In my ember application I am supporting different languages. I am doing it this way:

This is part of the index.html:

<script src="scripts/vendor/ember.js"></script>
<script src="scripts/vendor/ember-i18n.js"></script>
<script>window.mynamespace = {};</script>
<script src="scripts/languages/en.js"></script>
<script src="scripts/ember_application.js"></script>

In my languages/es.js I configure a translations object as expected by ember-i18n:

var lang = {
    key1 : 'Translation1',
window.mynamespace.lang = lang;

And now in my Ember application, I can do:

Ember.I18n.translations = window.mynamespace.lang;
var App = Ember.Application.createWithMixins({...});

I have three questions:

  1. Is there another approach for serving multi-lingual pages? Specifically I do not like very much the use of window.mynamespace, but I do not know how to share those settings before creating my ember application.
  2. How can I serve a different language file, for example scripts/languages/es.js, based on the language preference settings in the browser (comming in the HTTP request)?
  3. And this one is more difficult: how could I serve a different language file, depending on a database setting (belonging to the user profile for my application)? This setting would override the *language preference settings` coming in the HTTP request.

The way I'm doing it is to keep several separate language files, figure out the browser's language setting and then load the appropriate file. Here's the function I'm using (most likely not perfect, but it does what you'd expect):

function loadLanguage() {
    "use strict";
    if (window.navigator.language) {
        LocalLanguage = window.navigator.language;
    } else if (window.navigator.userLanguage) {
        LocalLanguage = window.navigator.userLanguage;
    } else {
        LocalLanguage = "en";

    var fileref = document.createElement('script');
    fileref.setAttribute("type", "text/javascript");

    switch (LocalLanguage) {
    case "cs-CZ":
    case "cs":
        LocalLanguage = "cs";
        fileref.setAttribute("src", "Language/cz-CZ.js");
        LocalLanguage = "";
        fileref.setAttribute("src", "Language/en-EN.js");

LocalLanguage is a global variable I use to quickly figure out the language setting regardless of the used browser.

Question no.3: As for serving a different file based on a setting in the database, that sounds fairly simple actually - in your code, there's a point where you have to decide which localization you wish to use. Just check if there's a user-defined localization (store it somewhere, or initially set the language preference to 'none' or something in the database and check if the user have changed that, anything along those lines) and if the user has defined a localization, just skip the entire process of checking browser for language settings and just get the value set in the database.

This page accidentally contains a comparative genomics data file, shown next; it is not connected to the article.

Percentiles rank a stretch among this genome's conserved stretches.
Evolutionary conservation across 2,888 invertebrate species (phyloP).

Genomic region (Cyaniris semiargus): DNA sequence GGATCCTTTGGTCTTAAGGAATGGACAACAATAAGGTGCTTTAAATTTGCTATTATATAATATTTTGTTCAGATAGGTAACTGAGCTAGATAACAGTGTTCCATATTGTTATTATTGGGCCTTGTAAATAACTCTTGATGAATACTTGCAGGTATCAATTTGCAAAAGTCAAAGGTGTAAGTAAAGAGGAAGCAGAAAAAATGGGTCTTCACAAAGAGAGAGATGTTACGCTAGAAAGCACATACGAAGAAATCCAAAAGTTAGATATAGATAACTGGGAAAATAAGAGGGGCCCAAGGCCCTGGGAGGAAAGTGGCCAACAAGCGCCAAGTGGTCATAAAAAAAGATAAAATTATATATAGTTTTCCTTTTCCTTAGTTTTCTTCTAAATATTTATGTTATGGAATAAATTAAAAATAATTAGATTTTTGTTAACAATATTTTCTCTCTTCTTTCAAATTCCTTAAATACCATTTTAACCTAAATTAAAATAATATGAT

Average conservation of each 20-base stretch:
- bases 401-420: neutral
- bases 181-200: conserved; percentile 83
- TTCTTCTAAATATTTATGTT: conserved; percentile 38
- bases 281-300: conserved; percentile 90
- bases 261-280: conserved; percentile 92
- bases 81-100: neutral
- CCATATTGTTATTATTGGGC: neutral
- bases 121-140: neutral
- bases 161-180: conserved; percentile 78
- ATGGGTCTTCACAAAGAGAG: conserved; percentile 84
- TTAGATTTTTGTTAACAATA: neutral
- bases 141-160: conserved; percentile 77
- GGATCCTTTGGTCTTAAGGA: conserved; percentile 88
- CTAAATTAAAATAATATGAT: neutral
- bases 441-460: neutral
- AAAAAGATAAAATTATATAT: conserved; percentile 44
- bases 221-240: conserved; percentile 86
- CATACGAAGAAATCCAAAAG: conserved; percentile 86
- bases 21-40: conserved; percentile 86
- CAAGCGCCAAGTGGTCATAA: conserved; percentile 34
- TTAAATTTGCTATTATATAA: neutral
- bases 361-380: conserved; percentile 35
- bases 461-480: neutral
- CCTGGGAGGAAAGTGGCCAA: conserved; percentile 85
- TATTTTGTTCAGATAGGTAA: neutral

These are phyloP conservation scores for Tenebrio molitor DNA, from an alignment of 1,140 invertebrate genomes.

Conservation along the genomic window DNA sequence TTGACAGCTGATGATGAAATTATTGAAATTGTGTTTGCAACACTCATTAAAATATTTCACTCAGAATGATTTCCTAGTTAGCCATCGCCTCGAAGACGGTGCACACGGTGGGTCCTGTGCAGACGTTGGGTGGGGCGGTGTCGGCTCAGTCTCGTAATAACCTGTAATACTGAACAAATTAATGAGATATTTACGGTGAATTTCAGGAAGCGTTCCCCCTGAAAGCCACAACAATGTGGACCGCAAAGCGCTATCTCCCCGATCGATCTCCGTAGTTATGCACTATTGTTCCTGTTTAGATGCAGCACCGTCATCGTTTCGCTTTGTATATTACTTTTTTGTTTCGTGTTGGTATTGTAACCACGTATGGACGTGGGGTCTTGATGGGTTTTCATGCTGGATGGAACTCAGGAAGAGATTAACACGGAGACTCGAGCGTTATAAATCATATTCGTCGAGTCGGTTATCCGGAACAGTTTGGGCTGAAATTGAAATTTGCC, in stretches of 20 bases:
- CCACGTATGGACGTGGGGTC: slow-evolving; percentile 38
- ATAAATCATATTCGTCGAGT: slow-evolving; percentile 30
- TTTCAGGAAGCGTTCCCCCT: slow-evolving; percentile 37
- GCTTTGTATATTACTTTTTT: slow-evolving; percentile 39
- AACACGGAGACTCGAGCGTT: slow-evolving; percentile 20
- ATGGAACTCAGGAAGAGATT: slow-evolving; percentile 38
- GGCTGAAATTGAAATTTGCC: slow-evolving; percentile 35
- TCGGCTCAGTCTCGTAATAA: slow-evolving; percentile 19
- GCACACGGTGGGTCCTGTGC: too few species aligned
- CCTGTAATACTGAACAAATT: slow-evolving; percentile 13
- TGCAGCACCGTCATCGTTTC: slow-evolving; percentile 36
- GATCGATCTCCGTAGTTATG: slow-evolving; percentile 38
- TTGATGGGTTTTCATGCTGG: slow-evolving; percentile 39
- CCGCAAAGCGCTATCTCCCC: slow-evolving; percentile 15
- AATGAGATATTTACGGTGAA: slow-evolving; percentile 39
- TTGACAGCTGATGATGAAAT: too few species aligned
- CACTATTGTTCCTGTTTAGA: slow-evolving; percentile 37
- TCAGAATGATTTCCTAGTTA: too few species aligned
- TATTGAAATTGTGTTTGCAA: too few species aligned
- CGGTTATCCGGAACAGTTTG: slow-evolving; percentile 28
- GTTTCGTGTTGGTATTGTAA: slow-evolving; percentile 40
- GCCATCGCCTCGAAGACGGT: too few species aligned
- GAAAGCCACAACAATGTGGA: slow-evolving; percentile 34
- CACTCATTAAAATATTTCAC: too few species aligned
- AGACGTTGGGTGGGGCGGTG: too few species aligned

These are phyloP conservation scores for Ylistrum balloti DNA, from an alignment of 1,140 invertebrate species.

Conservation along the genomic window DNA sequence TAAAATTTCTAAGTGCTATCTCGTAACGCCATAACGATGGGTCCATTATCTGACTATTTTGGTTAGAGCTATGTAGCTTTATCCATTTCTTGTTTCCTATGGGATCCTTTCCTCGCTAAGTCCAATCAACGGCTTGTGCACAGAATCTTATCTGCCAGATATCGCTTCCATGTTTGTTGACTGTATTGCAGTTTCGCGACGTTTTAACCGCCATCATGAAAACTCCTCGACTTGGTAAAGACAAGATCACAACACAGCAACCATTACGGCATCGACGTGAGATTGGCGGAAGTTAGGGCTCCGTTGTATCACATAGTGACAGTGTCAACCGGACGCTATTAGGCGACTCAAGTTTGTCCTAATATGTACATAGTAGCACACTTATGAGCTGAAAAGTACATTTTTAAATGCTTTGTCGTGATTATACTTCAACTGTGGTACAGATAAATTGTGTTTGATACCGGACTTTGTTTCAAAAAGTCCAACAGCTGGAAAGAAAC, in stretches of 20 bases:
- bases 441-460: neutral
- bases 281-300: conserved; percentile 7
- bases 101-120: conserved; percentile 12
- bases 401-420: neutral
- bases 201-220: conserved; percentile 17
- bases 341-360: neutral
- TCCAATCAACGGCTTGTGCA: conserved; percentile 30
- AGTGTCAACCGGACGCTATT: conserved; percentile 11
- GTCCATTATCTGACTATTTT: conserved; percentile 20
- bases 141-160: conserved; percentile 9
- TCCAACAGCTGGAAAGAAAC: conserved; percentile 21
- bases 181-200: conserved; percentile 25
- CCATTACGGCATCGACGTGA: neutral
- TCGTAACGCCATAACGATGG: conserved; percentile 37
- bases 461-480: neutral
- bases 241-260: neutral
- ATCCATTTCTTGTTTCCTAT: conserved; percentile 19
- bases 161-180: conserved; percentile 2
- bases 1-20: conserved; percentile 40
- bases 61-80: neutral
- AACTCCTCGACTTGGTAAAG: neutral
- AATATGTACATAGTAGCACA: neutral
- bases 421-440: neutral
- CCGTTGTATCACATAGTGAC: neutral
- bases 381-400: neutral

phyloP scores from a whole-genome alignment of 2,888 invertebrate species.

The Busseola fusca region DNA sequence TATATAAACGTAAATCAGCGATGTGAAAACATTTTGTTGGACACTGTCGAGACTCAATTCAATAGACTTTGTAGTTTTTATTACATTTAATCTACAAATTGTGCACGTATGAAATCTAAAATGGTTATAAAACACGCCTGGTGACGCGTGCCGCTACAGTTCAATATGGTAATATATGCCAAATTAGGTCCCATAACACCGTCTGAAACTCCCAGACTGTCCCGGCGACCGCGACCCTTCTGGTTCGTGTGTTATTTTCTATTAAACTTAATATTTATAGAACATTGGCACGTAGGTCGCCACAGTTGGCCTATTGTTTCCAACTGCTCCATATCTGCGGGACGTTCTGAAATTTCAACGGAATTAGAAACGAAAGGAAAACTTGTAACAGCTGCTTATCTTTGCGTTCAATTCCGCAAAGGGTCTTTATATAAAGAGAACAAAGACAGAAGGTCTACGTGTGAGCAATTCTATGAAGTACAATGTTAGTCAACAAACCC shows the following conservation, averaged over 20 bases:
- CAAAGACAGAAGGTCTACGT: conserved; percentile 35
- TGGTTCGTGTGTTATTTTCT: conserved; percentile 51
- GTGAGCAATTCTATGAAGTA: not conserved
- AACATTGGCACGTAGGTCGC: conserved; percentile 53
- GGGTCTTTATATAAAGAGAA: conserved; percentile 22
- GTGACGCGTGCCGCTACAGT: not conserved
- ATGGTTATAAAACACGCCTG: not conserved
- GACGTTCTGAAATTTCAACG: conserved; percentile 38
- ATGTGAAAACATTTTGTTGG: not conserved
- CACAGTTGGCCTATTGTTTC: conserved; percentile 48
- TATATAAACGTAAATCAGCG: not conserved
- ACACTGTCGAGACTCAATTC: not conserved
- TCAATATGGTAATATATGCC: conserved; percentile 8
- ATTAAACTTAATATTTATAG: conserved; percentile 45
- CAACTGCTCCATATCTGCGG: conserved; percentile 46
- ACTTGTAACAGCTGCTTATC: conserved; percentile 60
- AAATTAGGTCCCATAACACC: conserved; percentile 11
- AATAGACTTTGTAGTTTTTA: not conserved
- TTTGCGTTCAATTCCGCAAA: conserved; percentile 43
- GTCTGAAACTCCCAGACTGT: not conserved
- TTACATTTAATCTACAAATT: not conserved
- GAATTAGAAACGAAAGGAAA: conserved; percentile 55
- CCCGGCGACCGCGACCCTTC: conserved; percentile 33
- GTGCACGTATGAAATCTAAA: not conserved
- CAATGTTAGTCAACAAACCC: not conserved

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  • Thanks, very interesting. Could you also post the relevant part of your index.html? I am not sure how all plays together just by looking at this function. For example: do you load all language files, and then select one, or just the active language is loaded? Do you first load ember, or later? ... – dangonfast Aug 19 '13 at 7:35
  • @gonvaled: My solution doesn't actually need any presence in HTML - it's a part of a completely JS-driven project. I also don't use ember.js at all. Basically, all the function does is figure out the localization settings of your browser and then, based on that, it appends appropriate script file to the <head> of your HTML. All the language files need to have the same formatting and variables for this solution to work (well they don't, but you'll end up with a lot of undefined-s). Upside is that, in the end, only one language file will be loaded in the browser. Downside-user can't change lang. – Fenixp Aug 19 '13 at 7:40
  • regarding question 3. I am not sure I can do all that while processing the HEAD and just return the required language, but I will investigate. Thanks. – dangonfast Aug 19 '13 at 8:03
  • @gonvaled : Oh and do keep in mind that IE uses a different variable to store the localization settings(IE: window.navigator.userLanguage, rest of the world: window.navigator.language), and to make the matter at least a wee bit worse, at least for the cz localization, IE gives me the value of 'cs-CZ' and FireFox simply 'cs', that's why I have to check for both. – Fenixp Aug 19 '13 at 8:05
  • @gonvaled : Well if there's an issue with the speed of asynchronously gettind the data from your database, you could always load the data based on browser settings, wait for the server to respond, and reload page with the user data included. Or do a 'Getting your data, might take between 3 minutes to 5 days' loading bar :-P – Fenixp Aug 19 '13 at 8:09

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